It's as usual, you get what you pay for.Ok so a DC-DC conerter is unreliable? I mean why would I need a 12v battery? anyways if its recommended I will buy one
A well built DC/DC will of course be extremely reliable, but even a high quality product might fail and when the DC/DC fails your whole car will go black in an instant. If you're driving when it's dark a total blackout will of course be extremely dangerous since you'll lose your head lights.
A DC/DC will also shut down or current limit the output if you temporarely overload it. For example, if you get a short circuit somewhere the DC/DC might cause a black or brown out until the fuse blows or, if you're unlucky, the DC/DC will limit itself to protect the fuse and you'll manually have to figure out where the short is and pull the fuse. Not so good.
A small battery is a good safe guard for many of these problems. A battery doesn't back off like a DC/DC if there's a short circuit but will provide current enough to blow the fuse. Also; a battery will take care of peak currents so you can choose a DC/DC that covers the need for, for example, 90% of the time but that will need a little help from the battery for the initial current rush when you switch something on, like the high beam.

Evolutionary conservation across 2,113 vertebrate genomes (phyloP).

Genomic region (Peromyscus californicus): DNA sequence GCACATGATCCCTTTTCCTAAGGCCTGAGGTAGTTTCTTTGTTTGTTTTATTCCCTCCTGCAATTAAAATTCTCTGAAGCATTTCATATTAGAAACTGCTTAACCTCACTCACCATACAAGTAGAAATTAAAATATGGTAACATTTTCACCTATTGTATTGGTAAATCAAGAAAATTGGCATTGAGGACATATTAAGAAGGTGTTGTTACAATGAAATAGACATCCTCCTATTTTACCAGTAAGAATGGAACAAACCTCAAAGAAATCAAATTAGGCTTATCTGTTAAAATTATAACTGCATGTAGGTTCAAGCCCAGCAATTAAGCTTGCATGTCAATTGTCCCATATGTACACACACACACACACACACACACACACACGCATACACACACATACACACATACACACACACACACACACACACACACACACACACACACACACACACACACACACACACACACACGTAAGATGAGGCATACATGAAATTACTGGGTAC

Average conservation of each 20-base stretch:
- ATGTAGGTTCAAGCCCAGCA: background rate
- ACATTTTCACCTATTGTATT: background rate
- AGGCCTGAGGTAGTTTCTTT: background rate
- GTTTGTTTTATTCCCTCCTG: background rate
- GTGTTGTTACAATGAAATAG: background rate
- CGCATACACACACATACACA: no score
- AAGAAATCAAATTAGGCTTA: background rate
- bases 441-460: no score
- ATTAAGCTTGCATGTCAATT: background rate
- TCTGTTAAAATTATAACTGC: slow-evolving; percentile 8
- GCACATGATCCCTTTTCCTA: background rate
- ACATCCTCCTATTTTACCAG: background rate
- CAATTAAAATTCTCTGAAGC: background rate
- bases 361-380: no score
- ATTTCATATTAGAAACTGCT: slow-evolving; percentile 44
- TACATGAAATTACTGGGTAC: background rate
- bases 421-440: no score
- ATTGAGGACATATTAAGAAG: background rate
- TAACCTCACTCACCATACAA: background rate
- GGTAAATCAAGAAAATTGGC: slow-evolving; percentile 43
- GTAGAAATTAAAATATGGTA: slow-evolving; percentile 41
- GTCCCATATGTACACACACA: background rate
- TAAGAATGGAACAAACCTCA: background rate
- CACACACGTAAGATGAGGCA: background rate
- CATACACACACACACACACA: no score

Some people only use a 12 Volt battery instead of a DC/DC, but that has it's own draw backs like that you need a separate charger for it plus that it means your 12 Volt system will be running at ~11.5 Volt rather than ~13.5 Volt (which is the normal charging current for the 12 Volt battery in a car). This will make your lamps yellowish and weak and also mean that the margins for the Soliton 1 will be very narrow (it starts to warn for low voltage at 11 Volt and shuts down at 10 Volt).
In Europe there's also a legal demand that a broken down car must have a battery big enough to provide power to the hazard flashers for at least 24 hours. I don't know if there's similar rules in US as well but it's worth checking out before you start your conversion.